Television and video marketing have changed dramatically in a remarkably short time. Gone are the days of sitting in a cozy recliner after work and flipping through the limited channels available on your cable box. In just one lifetime, we’ve gone from only black-and-white series to CGI-infused spinoffs and more originals than our brains can handle. There’s now a seemingly endless number of television shows and movies available at our fingertips via various OTT and streaming providers.
Here is what some of our Adweek Advisory Board members think about the changes we’ve seen in the TV industry and what that might mean for video marketing on the whole.
An ever-evolving landscape
Not only has the technology behind TV advertising changed, we’ve also seen a massive rise in competitors within the industry. It’s no longer just Hulu and Netflix, as Disney, Amazon, YouTube and others move into the space.
The overwhelming amount of content on so many platforms “has led to viewer fragmentation and a shift to non-traditional platforms to watch programming,” said Colin Kinsella, CEO North America of Havas Media Group. “It becomes increasingly important for brand messaging to be placed in a brand-safe environment where viewers are invested and engaged,” he said.
Baiju Shah, chief strategy officer at Accenture Interactive, pointed to how “half of video subscribers feel that they are paying for content they don’t care about.” He continued, “Marketers then have to find a way to hone in on the content they do care about.”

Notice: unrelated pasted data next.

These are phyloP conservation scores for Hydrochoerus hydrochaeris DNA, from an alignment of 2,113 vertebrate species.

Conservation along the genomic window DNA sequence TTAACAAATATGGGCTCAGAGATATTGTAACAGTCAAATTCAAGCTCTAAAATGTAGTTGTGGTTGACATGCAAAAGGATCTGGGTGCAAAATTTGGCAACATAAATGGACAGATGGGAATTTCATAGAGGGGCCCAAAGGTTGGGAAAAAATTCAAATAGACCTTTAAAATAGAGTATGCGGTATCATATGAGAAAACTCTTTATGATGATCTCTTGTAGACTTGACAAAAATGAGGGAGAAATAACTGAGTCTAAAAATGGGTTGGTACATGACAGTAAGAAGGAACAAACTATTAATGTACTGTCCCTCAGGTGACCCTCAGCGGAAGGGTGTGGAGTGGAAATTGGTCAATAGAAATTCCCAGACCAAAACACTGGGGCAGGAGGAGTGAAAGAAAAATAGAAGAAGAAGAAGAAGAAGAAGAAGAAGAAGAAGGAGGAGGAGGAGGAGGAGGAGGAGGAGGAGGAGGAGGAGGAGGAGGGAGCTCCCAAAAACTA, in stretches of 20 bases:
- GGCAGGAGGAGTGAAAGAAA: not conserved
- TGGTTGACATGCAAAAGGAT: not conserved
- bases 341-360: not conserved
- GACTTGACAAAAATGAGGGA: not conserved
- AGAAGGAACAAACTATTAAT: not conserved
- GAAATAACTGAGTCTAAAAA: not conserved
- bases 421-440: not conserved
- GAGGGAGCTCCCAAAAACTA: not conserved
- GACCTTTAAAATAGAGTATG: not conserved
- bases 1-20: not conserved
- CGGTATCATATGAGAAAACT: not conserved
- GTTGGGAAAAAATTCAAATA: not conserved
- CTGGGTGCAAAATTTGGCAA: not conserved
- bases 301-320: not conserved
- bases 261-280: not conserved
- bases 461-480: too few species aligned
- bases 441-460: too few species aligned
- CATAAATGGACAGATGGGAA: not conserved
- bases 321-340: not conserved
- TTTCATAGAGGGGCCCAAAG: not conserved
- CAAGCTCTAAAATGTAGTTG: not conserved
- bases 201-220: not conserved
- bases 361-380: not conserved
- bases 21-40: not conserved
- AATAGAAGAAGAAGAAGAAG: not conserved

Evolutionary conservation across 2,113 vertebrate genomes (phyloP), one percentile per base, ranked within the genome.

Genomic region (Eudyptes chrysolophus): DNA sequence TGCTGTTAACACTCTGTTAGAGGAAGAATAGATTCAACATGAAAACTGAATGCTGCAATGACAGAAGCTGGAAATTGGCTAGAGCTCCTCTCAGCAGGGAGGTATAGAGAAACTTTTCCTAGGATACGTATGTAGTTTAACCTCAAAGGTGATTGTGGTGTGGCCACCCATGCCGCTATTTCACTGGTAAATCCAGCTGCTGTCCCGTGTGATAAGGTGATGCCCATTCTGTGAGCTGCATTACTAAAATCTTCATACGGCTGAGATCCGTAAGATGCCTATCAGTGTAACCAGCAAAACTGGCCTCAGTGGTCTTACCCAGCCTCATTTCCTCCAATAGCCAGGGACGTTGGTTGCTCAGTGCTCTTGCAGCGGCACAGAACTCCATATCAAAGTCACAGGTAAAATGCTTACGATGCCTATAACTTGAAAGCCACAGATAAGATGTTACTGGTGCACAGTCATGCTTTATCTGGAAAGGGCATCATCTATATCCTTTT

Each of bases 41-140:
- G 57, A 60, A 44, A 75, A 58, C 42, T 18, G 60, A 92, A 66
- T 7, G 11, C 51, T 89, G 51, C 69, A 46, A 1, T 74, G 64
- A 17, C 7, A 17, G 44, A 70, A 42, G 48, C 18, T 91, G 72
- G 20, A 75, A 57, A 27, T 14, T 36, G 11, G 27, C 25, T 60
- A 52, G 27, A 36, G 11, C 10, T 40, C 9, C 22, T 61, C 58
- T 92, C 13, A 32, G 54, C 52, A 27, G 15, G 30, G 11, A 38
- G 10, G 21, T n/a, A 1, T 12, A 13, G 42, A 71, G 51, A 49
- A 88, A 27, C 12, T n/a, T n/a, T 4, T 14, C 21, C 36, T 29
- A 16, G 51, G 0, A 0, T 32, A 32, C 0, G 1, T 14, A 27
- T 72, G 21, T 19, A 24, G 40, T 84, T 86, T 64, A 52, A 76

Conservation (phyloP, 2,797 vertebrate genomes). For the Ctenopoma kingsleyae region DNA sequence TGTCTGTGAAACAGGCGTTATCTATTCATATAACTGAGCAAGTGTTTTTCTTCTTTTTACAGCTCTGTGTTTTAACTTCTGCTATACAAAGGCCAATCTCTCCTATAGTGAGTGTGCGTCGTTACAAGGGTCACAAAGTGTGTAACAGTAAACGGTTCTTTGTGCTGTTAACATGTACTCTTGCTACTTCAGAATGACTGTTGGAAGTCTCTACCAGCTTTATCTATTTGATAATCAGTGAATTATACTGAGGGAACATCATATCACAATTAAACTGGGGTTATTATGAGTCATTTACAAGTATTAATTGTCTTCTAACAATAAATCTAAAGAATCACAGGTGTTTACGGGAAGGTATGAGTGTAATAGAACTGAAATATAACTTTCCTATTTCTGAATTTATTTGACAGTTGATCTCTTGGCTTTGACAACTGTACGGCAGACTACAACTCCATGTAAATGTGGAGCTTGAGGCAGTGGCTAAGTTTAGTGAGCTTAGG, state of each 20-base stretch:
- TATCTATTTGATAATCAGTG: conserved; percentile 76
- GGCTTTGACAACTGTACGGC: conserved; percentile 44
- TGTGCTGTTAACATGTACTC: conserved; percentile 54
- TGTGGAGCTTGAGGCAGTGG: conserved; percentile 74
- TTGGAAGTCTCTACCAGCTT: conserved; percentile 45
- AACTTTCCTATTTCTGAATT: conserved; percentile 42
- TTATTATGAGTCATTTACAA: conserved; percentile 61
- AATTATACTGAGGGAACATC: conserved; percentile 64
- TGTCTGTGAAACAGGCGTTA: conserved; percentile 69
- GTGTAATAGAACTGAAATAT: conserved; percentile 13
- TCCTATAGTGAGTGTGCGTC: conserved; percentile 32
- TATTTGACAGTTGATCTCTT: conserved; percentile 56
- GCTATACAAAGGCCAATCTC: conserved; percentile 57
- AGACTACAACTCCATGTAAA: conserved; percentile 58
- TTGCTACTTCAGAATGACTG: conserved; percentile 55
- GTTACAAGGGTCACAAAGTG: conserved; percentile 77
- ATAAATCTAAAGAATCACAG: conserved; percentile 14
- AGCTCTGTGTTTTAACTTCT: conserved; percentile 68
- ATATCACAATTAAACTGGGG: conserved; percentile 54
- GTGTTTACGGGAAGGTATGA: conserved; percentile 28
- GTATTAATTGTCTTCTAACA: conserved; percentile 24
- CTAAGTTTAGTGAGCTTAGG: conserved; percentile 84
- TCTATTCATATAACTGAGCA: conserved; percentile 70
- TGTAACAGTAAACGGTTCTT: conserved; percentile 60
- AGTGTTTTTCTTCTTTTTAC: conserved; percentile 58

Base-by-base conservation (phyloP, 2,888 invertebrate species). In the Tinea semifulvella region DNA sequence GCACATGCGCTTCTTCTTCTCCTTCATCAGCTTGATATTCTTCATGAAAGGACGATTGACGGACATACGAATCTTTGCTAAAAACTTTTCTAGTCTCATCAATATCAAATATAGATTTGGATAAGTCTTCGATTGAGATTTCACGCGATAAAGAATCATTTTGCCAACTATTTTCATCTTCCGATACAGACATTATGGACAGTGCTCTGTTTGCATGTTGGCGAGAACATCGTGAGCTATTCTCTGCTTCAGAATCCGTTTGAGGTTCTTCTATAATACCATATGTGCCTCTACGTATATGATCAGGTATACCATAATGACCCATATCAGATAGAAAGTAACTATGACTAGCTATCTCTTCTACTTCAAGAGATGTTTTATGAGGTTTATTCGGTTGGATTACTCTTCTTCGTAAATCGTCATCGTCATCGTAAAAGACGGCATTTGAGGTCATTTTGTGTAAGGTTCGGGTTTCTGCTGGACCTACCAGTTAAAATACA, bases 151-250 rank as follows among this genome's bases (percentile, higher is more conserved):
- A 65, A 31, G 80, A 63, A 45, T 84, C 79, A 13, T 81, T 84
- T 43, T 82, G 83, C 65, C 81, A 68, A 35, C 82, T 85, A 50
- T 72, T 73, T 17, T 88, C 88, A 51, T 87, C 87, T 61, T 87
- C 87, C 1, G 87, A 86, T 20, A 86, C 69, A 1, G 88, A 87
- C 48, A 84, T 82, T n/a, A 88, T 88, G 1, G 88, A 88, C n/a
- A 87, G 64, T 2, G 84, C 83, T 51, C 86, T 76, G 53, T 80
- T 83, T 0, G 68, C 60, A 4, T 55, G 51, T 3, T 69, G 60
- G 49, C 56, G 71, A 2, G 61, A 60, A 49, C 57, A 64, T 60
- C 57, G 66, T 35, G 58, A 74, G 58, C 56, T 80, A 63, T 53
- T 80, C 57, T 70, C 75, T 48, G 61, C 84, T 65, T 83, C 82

As for how all this competition will play out? Paul Woolmington, CEO of Canvas Worldwide, has some thoughts: “There will be an oversupply coming for consumers and some incumbents will bleed red ink trying to build market share in the OTT market. Expect more aggressive lines to be drawn in collaboration as well.”
Marketers will need to adapt
With so much change, video marketing will have to conform to keep up, and brands will have to reevaluate their strategies.
“With digital, there are more opportunities to gather data and insights, which enables us to target consumers more,” said Linda Boff, CMO, vp of culture and talent at GE. “We can find very specific audiences in TV environments that impact the kinds of creative we make. At the same time, we need to be more conscious than ever about adding value to the viewing experience as streaming audiences seem to have less tolerance for commercial interruptions.”
Everything needs to focus on the viewer and their specific, personalized experience.
“We live in a world where customer experience now trumps all,” Woolmington said.
Peter Naylor, senior vice president and head of advertising sales at Hulu, emphasized the importance of folding creativity into strategies and “[capitalizing] on what you can do in a browser and beyond.” He continued, “OTT offers a range of creative options you don’t have on traditional linear. Marketers are still in the early stages of fully appreciating what’s possible when they can reach the entire audience via an IP address.”
Ben Lamm, co-founder and CEO of Hypergiant, noted that “the competition will continue to get steeper. … More brands are realizing the importance of video and leveraging the medium for marketing. The best video creators will be competing for attention spans that are only going to get shorter and shorter.”
Lamm continued, “The move to more visual forms of marketing means that brands will need to stop relying on words as a crutch to communicate their brand and connect to their customers.”